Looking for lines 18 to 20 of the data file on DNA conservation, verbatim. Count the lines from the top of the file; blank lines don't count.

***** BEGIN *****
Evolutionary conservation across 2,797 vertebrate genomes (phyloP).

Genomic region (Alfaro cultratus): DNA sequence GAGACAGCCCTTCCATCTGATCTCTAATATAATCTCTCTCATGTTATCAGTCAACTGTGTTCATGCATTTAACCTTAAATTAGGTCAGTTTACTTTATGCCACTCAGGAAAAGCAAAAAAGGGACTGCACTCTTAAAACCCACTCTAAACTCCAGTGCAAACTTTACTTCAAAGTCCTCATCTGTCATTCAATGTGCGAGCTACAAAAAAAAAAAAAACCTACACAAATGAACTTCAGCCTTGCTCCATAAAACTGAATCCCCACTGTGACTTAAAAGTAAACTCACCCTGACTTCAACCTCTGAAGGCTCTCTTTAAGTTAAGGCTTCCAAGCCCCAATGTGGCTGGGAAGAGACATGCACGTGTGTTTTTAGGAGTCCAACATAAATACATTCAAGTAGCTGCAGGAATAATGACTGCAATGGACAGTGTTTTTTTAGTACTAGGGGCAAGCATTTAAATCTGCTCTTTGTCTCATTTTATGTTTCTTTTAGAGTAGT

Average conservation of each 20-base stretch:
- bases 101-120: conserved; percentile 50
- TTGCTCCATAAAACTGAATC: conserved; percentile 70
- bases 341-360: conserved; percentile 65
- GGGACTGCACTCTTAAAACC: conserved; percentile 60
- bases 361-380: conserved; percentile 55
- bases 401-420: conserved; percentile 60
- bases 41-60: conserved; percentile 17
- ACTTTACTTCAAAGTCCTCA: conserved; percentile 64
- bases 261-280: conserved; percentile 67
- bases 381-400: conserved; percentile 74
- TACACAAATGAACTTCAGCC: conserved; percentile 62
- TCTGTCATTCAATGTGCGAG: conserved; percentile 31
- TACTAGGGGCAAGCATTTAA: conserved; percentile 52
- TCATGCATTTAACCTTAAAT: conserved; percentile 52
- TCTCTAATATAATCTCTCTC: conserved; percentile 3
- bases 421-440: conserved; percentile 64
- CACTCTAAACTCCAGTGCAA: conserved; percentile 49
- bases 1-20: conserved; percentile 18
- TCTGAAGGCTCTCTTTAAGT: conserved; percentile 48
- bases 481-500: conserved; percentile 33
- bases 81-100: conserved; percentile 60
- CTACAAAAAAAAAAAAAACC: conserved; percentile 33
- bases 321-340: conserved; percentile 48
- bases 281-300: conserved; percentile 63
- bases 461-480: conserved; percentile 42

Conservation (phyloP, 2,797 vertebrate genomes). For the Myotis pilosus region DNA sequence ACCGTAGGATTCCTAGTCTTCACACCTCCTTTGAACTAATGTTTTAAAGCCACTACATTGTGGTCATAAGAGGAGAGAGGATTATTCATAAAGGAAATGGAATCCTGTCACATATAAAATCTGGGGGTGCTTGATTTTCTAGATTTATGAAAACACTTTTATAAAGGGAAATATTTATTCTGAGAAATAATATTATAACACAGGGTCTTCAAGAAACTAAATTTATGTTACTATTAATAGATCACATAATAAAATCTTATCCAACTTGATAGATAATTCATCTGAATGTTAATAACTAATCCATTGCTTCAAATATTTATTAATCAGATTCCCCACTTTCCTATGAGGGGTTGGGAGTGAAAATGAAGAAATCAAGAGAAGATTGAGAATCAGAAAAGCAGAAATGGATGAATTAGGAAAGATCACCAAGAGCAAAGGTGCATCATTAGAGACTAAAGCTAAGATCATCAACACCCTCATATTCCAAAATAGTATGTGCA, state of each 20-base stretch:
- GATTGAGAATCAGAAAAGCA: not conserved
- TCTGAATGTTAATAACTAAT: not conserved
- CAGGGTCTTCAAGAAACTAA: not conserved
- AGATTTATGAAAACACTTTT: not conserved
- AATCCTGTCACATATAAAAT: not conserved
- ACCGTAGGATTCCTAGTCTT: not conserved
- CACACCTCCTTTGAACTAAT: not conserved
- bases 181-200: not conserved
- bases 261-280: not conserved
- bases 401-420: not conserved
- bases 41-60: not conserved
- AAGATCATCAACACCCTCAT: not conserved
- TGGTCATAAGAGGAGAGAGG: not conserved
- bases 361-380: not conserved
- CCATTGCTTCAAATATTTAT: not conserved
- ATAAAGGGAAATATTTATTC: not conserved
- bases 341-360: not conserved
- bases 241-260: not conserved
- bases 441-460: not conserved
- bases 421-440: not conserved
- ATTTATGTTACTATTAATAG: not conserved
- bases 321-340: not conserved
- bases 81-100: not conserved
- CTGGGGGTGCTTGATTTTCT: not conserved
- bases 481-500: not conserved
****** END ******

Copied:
- TCTCTAATATAATCTCTCTC: conserved; percentile 3
- bases 421-440: conserved; percentile 64
- CACTCTAAACTCCAGTGCAA: conserved; percentile 49